The last step of the start up cycle is ‘priming’. Priming is what your Ultimaker does to make up for the filament that inevitably leaked out during heat up.

When it has primed 3mm of filament, the platform moves up and ‘the skirt’ is printed. The aim of the skirt is to wipe off any residue from the filament before moving onto the actual print.


What do all the options in the Tune mean mean? Read on…

A close up of an Ultimaker printer touch screen with the nozzle temperature displayed on it


When you start a print and then decide to cancel it, just click ‘Abort’ and your Ultimaker 2 will discontinue its 3D print. Both the printhead and build-plate will start to cool down.


When slicing your model, Cura is set to a certain speed. Let’s say you sliced your model at 50mm/s. In that case speed (100%) means 50mm/s. With that logic, 200% speed would be 100mm/s and 50% would be 25mm/s. Cura will adjust the material flow by itself if you decide to change this speed. So you won’t have to worry about that. However, when speeding up or slowing down, it is recommended to adjust the temperature as well. This is something you have to do manually. We’ll go through this in more detail later.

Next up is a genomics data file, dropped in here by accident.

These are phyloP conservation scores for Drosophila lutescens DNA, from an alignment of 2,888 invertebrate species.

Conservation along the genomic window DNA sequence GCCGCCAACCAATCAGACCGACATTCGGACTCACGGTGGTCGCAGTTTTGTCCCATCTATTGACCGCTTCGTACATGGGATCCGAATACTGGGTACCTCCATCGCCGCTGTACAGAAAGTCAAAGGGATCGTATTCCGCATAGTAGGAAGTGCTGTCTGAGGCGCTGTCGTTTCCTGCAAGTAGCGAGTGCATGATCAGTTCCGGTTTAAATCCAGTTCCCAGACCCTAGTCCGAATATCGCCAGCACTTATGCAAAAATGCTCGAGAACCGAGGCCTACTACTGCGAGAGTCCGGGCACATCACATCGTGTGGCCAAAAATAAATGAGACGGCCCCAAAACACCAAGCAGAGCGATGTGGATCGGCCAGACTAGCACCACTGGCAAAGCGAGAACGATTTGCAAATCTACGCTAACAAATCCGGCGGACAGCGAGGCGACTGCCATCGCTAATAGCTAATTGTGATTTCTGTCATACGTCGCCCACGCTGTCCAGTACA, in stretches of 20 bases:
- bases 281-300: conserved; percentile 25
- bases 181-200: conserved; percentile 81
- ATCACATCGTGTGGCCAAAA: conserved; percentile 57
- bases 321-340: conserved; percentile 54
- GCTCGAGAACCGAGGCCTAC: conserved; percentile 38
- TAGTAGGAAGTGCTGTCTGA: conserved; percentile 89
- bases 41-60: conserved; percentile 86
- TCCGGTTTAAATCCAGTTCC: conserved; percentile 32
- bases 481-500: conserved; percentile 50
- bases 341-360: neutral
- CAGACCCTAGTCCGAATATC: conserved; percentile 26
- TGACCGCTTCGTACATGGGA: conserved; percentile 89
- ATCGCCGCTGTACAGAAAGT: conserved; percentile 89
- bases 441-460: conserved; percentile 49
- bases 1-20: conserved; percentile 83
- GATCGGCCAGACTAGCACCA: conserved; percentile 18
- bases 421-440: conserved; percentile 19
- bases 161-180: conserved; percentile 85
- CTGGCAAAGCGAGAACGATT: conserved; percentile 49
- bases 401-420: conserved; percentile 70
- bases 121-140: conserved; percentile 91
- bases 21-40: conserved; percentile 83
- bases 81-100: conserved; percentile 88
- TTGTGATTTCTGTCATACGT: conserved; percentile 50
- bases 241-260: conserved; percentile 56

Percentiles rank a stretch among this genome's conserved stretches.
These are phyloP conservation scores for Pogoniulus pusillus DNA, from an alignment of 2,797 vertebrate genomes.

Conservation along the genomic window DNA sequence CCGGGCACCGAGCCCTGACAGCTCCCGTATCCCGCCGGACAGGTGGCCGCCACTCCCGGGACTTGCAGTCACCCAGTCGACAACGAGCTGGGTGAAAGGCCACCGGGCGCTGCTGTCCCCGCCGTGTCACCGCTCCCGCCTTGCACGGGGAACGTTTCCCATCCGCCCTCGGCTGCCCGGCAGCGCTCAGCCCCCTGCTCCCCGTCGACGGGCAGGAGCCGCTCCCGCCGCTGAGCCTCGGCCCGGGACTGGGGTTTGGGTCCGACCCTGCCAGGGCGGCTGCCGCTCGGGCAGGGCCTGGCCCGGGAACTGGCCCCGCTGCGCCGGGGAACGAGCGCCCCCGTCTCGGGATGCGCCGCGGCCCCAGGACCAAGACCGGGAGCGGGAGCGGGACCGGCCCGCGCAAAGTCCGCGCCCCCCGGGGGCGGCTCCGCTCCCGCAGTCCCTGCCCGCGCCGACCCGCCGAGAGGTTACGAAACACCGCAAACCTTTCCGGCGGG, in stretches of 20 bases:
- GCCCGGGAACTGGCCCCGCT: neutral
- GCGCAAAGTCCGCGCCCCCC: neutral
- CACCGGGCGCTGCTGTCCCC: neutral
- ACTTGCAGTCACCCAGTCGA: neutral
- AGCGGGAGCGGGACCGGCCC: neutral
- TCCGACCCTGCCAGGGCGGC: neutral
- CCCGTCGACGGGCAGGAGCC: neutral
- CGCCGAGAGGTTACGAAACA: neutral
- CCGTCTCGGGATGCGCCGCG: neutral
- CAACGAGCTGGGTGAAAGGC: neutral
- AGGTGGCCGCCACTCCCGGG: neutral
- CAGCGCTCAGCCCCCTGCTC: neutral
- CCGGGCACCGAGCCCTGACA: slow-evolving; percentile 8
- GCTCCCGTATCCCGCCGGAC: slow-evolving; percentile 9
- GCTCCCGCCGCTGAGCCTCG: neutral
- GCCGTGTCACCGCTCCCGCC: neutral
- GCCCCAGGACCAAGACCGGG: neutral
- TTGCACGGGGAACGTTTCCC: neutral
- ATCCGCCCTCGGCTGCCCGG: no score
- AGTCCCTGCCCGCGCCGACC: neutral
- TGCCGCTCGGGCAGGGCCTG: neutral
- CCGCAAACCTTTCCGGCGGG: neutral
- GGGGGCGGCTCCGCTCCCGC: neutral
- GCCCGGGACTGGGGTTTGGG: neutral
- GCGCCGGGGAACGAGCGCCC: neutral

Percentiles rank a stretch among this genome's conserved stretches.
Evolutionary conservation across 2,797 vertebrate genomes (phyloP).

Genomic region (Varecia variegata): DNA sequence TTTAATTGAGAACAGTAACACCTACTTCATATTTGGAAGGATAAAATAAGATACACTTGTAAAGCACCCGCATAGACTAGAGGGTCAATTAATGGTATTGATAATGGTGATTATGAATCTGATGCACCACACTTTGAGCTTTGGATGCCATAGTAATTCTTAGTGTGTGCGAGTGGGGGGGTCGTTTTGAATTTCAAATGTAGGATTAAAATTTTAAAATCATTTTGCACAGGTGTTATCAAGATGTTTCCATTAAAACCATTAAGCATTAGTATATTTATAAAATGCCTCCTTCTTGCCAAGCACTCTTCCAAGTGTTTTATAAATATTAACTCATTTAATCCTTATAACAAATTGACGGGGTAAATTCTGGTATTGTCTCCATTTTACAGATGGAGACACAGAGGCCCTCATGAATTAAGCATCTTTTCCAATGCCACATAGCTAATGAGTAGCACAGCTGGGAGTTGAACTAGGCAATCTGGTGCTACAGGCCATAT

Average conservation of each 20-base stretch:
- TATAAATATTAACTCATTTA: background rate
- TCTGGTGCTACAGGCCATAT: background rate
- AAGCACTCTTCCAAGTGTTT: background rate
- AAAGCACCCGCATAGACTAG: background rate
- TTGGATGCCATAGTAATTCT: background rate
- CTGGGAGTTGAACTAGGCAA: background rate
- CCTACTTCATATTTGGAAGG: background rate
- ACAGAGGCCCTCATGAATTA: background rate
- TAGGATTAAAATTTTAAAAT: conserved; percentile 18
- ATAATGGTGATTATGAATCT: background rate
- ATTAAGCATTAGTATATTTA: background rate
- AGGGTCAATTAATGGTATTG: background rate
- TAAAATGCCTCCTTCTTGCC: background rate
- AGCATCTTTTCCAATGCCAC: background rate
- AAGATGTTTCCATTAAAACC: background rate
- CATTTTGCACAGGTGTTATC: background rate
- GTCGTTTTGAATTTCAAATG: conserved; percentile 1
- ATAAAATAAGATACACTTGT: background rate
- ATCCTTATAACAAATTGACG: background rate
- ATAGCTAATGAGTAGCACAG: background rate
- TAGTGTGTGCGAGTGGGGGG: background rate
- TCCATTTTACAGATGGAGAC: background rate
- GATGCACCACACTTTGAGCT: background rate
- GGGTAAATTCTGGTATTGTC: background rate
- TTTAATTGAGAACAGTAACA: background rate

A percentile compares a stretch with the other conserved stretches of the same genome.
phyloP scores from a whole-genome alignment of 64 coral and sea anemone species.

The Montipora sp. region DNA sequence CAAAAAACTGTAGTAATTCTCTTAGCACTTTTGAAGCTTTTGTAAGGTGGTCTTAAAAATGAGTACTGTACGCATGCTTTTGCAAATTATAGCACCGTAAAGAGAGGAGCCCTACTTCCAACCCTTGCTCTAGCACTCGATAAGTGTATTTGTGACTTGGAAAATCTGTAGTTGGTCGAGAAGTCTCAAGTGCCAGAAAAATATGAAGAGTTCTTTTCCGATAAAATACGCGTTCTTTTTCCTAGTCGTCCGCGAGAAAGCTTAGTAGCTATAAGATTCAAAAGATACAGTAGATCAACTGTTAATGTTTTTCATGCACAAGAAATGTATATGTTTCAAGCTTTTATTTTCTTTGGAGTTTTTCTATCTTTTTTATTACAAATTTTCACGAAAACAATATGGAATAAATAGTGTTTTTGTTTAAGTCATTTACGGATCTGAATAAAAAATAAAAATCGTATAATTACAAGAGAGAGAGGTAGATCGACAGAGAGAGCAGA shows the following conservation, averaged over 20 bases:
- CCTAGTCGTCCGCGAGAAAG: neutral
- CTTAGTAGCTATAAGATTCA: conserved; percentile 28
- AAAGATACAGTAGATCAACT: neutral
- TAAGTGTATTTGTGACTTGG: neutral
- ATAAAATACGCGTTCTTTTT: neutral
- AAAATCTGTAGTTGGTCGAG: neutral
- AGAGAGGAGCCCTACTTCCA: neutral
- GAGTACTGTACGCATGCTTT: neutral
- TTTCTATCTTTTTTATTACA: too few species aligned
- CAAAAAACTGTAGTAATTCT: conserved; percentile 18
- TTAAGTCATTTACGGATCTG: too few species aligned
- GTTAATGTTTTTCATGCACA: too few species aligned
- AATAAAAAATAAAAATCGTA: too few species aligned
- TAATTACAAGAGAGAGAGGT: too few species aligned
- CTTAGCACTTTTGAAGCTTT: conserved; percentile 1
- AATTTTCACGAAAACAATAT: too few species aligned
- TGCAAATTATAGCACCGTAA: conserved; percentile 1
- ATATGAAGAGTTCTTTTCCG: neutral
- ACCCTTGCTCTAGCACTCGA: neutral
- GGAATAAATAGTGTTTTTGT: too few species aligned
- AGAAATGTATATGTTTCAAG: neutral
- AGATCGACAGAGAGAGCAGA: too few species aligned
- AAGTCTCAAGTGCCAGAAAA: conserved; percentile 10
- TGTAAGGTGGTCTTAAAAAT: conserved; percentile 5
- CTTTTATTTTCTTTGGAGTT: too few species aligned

The default temperature on the Ultimaker 2 family is 210ºC for PLA. But when you’re in the temperature setting you can change this. Depending on your speed and resolution you may want to consider turning the heat up or down a little bit. For ABS the default temperature is set to 240ºC. You’ll see two temperatures displayed on your Ultimaker, the first one shows the actual temperature the sensor is reading that moment, the second one shows what temperature it’s working to.